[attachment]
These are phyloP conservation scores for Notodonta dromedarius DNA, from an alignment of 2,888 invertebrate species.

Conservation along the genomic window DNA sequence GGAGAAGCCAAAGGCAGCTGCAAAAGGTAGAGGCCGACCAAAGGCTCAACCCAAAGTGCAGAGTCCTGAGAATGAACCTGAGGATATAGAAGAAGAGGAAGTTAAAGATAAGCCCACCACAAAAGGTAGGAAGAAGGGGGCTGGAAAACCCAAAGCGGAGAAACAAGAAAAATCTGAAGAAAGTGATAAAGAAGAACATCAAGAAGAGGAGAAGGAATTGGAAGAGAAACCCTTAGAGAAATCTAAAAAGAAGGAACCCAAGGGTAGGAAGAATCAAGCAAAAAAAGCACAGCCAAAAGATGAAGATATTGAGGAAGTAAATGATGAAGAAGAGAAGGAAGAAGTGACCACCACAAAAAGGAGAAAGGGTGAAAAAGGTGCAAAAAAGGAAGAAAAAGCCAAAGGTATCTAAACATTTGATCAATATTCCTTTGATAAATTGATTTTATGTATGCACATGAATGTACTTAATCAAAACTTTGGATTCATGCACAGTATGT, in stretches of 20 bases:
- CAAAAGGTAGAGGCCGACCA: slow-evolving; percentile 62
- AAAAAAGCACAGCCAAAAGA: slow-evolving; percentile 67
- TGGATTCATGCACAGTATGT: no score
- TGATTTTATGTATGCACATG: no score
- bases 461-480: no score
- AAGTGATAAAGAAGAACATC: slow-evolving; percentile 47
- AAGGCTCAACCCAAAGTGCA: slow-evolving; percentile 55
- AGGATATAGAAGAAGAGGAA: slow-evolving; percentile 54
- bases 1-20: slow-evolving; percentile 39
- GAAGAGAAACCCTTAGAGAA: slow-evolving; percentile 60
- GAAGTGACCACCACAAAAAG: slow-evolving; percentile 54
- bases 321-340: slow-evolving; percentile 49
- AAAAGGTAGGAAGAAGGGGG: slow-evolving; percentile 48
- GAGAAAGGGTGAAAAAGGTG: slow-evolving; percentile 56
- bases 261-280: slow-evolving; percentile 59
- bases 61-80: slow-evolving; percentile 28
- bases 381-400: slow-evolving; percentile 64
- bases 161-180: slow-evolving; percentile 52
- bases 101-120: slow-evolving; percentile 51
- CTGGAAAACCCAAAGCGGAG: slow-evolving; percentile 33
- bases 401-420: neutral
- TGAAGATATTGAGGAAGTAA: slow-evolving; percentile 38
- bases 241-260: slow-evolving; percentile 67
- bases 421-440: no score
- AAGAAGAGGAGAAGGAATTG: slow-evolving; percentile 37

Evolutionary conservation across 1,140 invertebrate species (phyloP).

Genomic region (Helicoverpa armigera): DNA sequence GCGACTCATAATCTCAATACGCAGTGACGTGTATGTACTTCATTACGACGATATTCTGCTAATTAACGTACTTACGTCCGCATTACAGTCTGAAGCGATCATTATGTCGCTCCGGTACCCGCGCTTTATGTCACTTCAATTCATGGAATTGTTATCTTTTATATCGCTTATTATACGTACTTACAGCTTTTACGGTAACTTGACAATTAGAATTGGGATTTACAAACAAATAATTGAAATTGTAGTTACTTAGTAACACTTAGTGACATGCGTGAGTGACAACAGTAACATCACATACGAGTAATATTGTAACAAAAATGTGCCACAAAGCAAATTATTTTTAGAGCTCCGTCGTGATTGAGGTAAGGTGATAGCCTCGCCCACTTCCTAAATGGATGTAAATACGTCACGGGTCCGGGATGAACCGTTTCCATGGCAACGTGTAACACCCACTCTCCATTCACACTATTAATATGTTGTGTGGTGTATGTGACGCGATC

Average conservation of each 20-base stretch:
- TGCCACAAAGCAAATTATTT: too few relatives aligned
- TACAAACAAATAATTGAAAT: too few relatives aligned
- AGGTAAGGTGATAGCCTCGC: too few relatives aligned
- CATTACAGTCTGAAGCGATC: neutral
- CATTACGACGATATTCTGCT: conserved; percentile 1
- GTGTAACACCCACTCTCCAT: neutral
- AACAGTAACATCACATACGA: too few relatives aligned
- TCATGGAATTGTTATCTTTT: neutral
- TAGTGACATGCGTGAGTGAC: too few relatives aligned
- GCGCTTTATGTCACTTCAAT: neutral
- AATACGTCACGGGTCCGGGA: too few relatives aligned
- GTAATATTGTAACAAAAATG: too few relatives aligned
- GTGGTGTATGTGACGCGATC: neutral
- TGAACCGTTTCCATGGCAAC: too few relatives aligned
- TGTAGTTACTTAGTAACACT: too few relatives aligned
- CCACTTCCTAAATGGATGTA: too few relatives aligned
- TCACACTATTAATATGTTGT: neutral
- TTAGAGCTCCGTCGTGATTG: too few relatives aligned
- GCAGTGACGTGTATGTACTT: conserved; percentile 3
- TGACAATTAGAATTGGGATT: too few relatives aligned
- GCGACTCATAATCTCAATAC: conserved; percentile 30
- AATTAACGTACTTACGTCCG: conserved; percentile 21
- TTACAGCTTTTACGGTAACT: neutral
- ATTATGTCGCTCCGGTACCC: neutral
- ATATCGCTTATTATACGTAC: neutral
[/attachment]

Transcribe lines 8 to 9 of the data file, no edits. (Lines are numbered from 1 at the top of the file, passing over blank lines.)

- AAGTGATAAAGAAGAACATC: slow-evolving; percentile 47
- AAGGCTCAACCCAAAGTGCA: slow-evolving; percentile 55